Preschool board plans marketing blitz in March

Published: Friday, February 17, 2017 @ 12:21 PM
Updated: Friday, February 17, 2017 @ 12:18 PM

Dayton’s Preschool Promise effort will provide tuition assistance to families and “quality assistance” to help preschool providers advance in the state’s rating system. JEREMY P. KELLEY / STAFF PHOTO
Dayton’s Preschool Promise effort will provide tuition assistance to families and “quality assistance” to help preschool providers advance in the state’s rating system. JEREMY P. KELLEY / STAFF PHOTO

The local Preschool Promise Board, sprinting toward a fall launch of expanded high-quality preschool in Dayton, will soon begin a large marketing campaign to explain the program to the public.

The big challenge this first year is figuring out how to market a program that’s still in the process of being built, as the deadline for schools and other providers to sign up is still a week away.

“It is a significant lift, and we know it’s critically important,” said Robyn Lightcap, executive director of Learn to Earn Dayton. “We know not all parents understand what preschool options are out there right now. We know there’s a lot of confusion. … and we know we have to build systems to help them.”

RELATED: Thousands of dollars in tuition assistance available to preschool families

The Preschool Promise board approved a large marketing plan this week, including plans to hire a vendor to run a “field campaign” for grassroots outreach in Dayton. Board member and former Dayton mayor Clay Dixon said the marketing approach “is of the utmost importance.”

“That is actually how we’ll go out in the community, shoulder to shoulder, eyeball to eyeball, with the parents to make sure they are aware of the program, aware of what we do to get those kids into one of our quality programs,” Dixon said.

The board’s request for proposals for field campaign vendors is going out this week. Lightcap said the vendor will hire people who know Dayton’s neighborhoods and can build relationships with community partners, all in an effort to connect with the families who would participate in expanded preschool. The income tax increase that Dayton voters approved in November will fund access to high-quality preschool for 4-year-olds in the city.

Lightcap said the key is figuring out who the “key influencers” are in each area, even down to the granular level of which parents moms of young children are listening to.

“It’s not as much knocking on doors (in most cases),” she said. “It’s more about building relationships with the trusted entities in the neighborhood – the churches, the social service agencies, the grocery stores, laundromats, pediatricians.”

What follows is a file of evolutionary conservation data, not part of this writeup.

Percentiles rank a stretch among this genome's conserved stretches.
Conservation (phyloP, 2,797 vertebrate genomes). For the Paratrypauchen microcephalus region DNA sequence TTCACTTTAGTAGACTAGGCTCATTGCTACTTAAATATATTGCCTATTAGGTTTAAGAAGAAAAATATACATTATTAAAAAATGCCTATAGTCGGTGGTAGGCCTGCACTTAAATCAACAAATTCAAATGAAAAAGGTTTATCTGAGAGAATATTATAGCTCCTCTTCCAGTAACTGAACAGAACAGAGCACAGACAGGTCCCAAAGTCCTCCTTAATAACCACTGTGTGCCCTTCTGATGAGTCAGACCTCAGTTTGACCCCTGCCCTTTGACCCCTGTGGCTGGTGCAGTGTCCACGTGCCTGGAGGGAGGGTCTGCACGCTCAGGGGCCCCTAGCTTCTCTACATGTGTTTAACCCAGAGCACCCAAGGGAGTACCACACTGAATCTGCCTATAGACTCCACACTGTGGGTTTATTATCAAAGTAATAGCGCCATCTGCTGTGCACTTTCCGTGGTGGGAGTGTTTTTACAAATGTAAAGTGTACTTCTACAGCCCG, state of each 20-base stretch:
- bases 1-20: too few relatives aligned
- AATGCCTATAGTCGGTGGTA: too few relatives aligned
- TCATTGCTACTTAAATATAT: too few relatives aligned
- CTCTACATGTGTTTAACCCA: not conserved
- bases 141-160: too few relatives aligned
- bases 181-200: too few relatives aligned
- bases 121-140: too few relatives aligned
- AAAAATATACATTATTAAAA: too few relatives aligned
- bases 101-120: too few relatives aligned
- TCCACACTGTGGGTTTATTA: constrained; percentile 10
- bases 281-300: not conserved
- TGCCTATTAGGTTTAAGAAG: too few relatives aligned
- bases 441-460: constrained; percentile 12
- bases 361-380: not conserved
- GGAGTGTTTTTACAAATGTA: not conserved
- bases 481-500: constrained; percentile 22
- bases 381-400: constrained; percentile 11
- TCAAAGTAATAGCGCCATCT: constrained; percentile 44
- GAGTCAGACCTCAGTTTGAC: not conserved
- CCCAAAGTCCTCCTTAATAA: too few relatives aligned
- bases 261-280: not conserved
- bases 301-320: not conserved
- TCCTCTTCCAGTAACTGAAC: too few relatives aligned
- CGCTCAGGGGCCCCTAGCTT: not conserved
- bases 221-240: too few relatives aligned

RELATED: Preschool board trying to sign up schools, child care centers

Preschool Promise is still signing up schools and other providers this month – both those that are already high-quality, and those willing to work through the state’s quality improvement process. The overall marketing effort will launch in March, including traditional advertising, whether via radio or online, on buses or billboards.

“We need to make sure the community understands the purpose of the program, and make sure that our kiddos in all parts of the city get the quality they deserve,” Preschool Promise board member Jane McGee-Rafal said.

In April, families will be able to sign up their 4-year-old children for the start of the 2017-18 school year next fall, with significant tuition assistance available at approved centers and providers.

Preschool Promise officials said since the expanded program is brand-new, they don’t expect 2017-18 to be a perfect, completed system, with full understanding from parents, and maximum participation from school providers. The income tax increase is estimated to provide $4.3 million per year over eight years, allowing the program to build on itself over time.

The preschool board’s next meeting is March 2, when the group will discuss the budget for the 2017-18 school year.

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Family displaced, home damaged in Miami Twp. fire

Published: Tuesday, November 21, 2017 @ 9:33 AM

Miami Township crews battle a garage fire this morning.

A Miami Twp. family will be displaced after a fire damaged their home on Carnation Road Tuesday morning. 

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Firefighters were dispatched to the home in the 6100 block of Carnation Road around 8:10 a.m. and found a fire in the attached garage. 

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The blaze was contained to the garage, but smoke spread throughout the home, according to investigators. 

Two children and an adult were able to evacuate before firefighters arrived on scene. No injuries were reported but the family will be displaced. 

The cause of the fire has not been determined and is under investigation. 

Wright State’s Raiderthon raises $45K for local hospital

Published: Tuesday, November 21, 2017 @ 9:49 AM

WRIGHT STATE UNIVERSITY
WRIGHT STATE UNIVERSITY

Wright State University helped raise more than $45,000 for Dayton Children’s Hospital during its fifth annual Raiderthon dance marathon, school officials announced Tuesday.

The event was held Saturday in the Student Union Apollo Room on campus from 10 a.m. to 1 a.m. on Sunday.

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More than 400 dancers registered for the 2017 edition of the fundraiser and school officials said over the last four years nearly $200,000 has been raised for Dayton Children’s.

WPAFB joins in new partnerships for bat conservation

Published: Tuesday, November 21, 2017 @ 10:12 AM


            An Indiana bat, a species identified by the federal government as endangered, was one of several bats captured during a mist net survey at Wright-Patterson Air Force Base in June. Mist nets are lightweight, very difficult for the flying animals to see or detect and are used by biologists and others in bat research. Acoustic surveys for bats, like those currently being conducted on the base, are the follow-on method to determine size and distribution of bat populations. (U.S. Fish and Wildlife Service courtesy photo/Keith Lott)